All of which is only one half of this game about two worlds, with the rest of the player’s time to be spent in tactical turn-based combat. Combat is broken into two phases: planning and action. In planning, you pick a character and choose where they’re going. If it’s a square with an enemy, they attack, if not, they move. Simple. Each character has their unique ability, as well as a special. Every character is pulling from the same pool of action points, so rather than one character at a time, your team goes all at once in the action phase, then the demons get their turn all at once. It gives combat a gripping speed, especially for someone like me who’s easily bored by slow strategy. Demonschool’s fights had me captivated.
The secret sauce is in the synergy of its characters’ simple abilities. With 15 characters, a huge part of the game is finding the combinations that work for you. In the demo, one satisfying pair up is anxious Namako, who can stun enemies as she passes through them, with brawling himbo Destin. Not only does Namako stun, she nudges enemies a square behind in her wake. With this you can line up enemies for Destin, who can punch multiple enemies provided they’re in a row. It’s slick but pretty straightforward. The complications come in when you have limited action points for your party, and a whole host of demons to contend with. Keeping folk out of danger while staying on the offensive is key. The game will even reward you with more loot the more efficient you are with your moves.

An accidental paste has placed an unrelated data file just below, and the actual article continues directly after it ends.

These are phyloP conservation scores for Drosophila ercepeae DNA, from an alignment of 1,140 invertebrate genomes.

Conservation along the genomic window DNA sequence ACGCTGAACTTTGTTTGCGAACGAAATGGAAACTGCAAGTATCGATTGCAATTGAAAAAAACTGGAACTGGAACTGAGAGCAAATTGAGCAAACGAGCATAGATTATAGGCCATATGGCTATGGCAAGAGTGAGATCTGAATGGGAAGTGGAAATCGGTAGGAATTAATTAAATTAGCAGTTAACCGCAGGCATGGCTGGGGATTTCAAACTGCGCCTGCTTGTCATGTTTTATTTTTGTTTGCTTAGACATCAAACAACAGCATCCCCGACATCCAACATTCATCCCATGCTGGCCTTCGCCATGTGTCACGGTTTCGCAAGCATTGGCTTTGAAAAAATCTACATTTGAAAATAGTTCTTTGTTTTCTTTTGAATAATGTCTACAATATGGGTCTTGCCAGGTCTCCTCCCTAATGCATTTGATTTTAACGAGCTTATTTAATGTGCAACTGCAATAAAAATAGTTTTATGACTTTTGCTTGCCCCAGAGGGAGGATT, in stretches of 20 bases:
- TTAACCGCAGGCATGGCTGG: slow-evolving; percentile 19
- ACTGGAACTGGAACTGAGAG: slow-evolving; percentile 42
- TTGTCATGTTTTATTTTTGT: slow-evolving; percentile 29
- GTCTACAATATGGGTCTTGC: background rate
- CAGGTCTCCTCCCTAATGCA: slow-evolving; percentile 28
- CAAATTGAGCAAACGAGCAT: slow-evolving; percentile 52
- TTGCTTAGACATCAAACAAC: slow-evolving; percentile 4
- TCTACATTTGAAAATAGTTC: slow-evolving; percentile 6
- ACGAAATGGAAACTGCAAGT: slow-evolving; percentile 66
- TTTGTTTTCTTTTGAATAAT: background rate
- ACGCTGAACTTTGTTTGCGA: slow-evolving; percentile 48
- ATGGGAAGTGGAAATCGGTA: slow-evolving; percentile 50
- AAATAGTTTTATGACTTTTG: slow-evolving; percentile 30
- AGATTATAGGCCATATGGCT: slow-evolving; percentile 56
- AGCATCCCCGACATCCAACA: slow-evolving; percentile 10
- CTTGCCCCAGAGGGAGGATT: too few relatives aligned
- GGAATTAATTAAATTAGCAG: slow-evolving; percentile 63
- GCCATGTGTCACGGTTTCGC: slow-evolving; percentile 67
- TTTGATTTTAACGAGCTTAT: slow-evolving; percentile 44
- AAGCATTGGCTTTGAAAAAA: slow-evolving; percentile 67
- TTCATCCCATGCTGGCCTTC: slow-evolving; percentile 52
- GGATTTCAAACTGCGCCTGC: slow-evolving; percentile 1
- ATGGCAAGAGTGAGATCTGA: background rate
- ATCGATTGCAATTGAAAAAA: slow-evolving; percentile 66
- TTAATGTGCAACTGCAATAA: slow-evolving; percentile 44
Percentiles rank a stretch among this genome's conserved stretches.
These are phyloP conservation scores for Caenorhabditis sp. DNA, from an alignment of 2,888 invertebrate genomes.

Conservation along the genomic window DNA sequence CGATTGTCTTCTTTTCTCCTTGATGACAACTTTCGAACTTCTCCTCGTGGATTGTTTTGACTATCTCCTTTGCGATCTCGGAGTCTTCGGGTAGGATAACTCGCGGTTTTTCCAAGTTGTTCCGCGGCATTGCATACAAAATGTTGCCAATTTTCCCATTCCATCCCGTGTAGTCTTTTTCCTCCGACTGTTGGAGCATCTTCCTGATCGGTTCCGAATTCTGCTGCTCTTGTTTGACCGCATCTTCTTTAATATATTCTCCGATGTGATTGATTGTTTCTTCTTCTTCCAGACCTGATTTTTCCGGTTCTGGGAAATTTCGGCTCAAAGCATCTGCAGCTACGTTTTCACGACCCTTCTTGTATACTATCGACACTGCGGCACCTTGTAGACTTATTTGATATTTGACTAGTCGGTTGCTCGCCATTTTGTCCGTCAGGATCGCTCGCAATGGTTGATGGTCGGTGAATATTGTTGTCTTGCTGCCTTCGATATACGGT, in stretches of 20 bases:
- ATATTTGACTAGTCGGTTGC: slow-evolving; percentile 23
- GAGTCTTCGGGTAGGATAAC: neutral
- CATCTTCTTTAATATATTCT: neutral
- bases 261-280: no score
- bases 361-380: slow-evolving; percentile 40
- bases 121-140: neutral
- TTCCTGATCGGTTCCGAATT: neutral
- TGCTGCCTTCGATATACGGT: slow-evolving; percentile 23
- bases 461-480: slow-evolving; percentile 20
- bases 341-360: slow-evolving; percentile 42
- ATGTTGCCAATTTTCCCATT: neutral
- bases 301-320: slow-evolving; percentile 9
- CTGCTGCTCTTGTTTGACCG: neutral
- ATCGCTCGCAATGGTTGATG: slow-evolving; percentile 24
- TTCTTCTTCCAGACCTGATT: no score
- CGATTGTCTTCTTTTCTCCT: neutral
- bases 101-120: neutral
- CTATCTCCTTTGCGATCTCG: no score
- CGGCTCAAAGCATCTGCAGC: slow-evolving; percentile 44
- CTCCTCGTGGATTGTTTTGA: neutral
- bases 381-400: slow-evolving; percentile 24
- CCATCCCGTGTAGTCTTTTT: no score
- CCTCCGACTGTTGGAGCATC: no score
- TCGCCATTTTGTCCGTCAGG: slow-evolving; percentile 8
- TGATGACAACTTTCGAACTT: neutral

“[We are] making a tactics game that is efficient with players’ time. Reducing the number of clicks and making all choices really clear—making you able to fast forward or rewind.”
The mission statement of Demonschool, then, is to get into the action faster, and that’s true for its story as well as its combat. It strips out the faff and fuss—a goal with a surprising inspiration.
“In terms of pacing, [mangas] Chainsaw Man and Jujutsu Kaisen are also influences, because I like how they just get straight in to action and story. They make really excellent use of character tropes,” says Brandon. “Writers have a tendency to feel the need to explain everything before it even happens. So I’m using those as touchstones to force myself to not do that.”
The primary showcase of all this was the demo’s boss fight, with a screeching, giant 3D skeleton whose brain explodes from its skull as an attack. While it deploys minions to fight you, it also smashes down with fingers and swipes with its arms, meaning you need to keep your party clear of those incoming attacks while you dish out the damage. It teeters on the edge of overwhelming, in the best way, as you scramble to come up with the perfect set of moves to keep you ahead. Mitigating the stress is a generous undo button, letting you easily tinker with a strategy and then bail if you realise a better move is possible. It can’t roll back an entire phase, but it gives you plenty of breathing room while you plan each turn.
Once you’ve made your choices, you’re rewarded by getting to see it all play out in one go, and there’s a lovely rhythm to that. It’s like setting up a movie scene and then shouting ‘action!’. Get two characters working as a combo and you’re even treated to special, stylish cutaway before you watch them explode a demon in a shower of ichor.
Demonschool revels in simplicity, making the most out of everything it’s doing instead of adding on the illusion of depth with menu screens full of options. Things are kept slick and clear. I finished the demo eager to play more, and I just know that this is going to grab people as the perfect thing to luxuriate in over a month, one lunchtime battle or two at a time—like Into the Breach with spooky teens. School is in, and today, class, we’ll be learning all about kicking demon ass.